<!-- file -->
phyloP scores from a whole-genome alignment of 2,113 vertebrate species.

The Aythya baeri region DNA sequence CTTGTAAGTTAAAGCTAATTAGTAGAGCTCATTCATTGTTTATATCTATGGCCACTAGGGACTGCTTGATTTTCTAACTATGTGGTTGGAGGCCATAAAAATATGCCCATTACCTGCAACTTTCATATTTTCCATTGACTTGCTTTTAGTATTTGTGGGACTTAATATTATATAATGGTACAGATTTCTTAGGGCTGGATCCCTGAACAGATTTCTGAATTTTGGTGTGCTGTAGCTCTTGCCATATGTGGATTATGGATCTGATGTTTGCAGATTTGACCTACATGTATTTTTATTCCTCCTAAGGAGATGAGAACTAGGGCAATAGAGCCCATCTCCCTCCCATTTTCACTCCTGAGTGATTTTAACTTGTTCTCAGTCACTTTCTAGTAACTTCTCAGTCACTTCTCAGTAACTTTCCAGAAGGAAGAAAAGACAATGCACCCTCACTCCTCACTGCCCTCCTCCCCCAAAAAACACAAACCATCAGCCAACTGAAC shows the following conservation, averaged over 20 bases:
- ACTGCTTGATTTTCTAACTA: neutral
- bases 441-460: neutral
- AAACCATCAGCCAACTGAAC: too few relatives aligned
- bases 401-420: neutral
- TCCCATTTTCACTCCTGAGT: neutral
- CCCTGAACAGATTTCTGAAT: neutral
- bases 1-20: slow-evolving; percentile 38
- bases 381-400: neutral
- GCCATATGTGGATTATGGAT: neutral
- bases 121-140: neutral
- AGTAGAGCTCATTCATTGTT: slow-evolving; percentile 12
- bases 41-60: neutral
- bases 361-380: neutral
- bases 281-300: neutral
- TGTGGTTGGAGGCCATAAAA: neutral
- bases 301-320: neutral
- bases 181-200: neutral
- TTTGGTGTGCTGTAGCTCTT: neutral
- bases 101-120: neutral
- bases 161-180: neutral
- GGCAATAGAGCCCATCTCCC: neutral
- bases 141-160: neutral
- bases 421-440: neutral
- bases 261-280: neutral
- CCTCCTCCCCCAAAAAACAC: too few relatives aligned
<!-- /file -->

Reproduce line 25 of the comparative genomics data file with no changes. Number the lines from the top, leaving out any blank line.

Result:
- bases 421-440: neutral